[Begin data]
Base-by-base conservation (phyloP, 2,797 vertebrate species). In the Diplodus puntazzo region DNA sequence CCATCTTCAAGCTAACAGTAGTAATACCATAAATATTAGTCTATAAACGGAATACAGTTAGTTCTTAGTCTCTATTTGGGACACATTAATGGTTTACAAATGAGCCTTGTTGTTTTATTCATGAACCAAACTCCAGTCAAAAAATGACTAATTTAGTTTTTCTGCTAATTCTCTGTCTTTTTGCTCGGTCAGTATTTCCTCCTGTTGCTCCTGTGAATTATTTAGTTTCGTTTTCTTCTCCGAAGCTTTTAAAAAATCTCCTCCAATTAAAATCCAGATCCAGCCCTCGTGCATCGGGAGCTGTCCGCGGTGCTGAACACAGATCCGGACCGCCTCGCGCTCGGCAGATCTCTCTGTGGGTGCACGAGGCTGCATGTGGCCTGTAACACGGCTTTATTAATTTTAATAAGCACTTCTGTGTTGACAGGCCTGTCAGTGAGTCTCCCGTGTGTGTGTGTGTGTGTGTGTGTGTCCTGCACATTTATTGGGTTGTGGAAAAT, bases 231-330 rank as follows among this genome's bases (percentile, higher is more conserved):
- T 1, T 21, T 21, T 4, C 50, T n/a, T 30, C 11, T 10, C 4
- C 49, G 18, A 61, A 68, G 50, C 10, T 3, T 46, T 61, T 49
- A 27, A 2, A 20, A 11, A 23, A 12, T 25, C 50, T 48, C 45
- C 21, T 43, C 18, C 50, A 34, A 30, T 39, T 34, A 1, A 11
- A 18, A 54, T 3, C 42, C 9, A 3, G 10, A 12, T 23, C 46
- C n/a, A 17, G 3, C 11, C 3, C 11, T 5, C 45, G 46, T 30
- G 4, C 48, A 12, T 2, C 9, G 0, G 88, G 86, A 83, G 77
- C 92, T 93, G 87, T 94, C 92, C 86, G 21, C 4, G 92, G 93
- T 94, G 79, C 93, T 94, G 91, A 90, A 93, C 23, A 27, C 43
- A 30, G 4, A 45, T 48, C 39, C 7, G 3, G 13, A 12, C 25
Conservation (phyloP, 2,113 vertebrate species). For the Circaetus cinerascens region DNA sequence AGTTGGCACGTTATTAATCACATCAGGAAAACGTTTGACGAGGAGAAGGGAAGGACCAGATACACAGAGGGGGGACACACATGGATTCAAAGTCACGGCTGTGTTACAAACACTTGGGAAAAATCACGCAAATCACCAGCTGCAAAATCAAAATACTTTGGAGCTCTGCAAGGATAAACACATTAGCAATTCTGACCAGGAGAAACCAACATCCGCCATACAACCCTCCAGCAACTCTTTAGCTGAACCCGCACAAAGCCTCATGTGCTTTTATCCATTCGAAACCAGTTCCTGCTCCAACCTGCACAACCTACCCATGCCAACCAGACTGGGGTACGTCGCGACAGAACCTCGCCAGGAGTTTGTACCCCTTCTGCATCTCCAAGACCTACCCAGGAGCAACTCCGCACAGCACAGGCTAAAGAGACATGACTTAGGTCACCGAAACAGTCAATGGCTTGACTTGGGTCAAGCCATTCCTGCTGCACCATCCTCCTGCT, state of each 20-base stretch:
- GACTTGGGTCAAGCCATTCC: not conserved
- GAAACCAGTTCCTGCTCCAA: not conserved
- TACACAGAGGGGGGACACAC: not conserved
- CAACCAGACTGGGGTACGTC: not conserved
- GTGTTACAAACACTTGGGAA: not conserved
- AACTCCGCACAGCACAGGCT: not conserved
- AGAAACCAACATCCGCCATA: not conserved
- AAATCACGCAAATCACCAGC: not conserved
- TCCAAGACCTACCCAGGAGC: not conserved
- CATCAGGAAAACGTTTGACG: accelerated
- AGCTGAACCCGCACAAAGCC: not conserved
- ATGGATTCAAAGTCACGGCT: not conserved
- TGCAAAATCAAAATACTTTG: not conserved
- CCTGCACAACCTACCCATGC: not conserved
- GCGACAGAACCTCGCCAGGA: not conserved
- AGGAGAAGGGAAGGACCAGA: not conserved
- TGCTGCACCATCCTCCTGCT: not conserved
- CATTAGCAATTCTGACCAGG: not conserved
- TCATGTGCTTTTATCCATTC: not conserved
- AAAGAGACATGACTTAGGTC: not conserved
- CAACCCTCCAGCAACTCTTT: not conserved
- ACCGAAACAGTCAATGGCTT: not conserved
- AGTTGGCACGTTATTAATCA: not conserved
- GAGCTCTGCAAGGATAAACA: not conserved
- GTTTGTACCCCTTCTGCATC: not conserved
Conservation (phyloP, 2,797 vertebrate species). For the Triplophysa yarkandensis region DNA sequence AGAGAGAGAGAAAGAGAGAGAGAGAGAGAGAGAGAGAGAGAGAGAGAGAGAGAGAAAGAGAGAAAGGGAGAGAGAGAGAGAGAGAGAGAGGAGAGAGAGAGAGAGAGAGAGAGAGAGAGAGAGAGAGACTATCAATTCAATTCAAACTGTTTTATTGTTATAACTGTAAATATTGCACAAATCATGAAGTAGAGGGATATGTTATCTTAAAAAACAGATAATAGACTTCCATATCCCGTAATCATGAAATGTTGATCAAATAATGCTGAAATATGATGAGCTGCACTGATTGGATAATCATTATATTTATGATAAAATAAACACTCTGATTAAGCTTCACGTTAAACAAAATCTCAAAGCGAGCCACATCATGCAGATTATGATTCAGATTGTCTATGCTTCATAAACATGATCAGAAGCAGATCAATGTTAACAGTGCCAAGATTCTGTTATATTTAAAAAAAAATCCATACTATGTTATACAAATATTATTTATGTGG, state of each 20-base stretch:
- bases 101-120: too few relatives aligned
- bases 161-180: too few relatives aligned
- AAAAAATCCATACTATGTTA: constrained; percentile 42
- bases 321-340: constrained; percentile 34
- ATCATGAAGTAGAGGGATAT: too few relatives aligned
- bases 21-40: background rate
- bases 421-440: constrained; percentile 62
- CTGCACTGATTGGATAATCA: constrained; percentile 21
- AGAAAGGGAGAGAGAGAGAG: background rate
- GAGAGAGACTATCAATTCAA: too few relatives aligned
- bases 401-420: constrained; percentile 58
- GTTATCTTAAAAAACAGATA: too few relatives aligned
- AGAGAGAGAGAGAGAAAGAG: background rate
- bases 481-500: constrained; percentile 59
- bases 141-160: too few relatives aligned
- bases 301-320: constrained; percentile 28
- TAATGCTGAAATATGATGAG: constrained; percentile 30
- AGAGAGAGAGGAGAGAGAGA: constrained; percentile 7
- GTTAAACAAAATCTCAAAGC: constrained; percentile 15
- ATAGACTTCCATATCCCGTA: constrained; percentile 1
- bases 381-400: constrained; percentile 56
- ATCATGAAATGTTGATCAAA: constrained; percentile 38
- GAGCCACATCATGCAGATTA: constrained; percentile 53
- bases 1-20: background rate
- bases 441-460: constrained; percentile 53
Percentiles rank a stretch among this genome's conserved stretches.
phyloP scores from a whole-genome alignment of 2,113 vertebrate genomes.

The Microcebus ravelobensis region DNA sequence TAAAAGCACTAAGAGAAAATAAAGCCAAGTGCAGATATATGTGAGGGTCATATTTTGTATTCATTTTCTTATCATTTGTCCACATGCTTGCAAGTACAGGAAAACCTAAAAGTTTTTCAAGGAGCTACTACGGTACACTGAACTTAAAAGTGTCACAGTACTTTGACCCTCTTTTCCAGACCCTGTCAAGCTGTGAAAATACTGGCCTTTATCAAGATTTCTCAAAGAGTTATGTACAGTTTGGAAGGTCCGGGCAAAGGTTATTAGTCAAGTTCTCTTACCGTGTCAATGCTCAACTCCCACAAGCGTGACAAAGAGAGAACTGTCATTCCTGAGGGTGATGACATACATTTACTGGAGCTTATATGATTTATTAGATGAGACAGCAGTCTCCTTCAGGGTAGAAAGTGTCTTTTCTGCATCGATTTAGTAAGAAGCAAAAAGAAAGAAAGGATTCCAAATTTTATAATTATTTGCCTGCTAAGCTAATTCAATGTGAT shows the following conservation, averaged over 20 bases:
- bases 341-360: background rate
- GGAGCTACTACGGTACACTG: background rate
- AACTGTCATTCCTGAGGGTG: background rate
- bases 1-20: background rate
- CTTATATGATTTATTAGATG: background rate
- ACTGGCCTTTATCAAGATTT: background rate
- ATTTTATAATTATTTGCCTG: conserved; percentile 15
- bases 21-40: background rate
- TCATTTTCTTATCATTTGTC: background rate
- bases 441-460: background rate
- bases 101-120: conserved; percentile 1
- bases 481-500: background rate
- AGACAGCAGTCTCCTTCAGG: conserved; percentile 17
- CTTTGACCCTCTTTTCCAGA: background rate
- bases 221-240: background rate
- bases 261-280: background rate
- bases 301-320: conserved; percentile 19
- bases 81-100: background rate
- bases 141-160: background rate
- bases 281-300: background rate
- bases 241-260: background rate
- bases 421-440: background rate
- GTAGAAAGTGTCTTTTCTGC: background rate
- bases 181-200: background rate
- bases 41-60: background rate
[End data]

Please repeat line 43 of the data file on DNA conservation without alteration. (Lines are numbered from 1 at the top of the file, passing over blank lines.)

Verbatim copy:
- ATCATGAAGTAGAGGGATAT: too few relatives aligned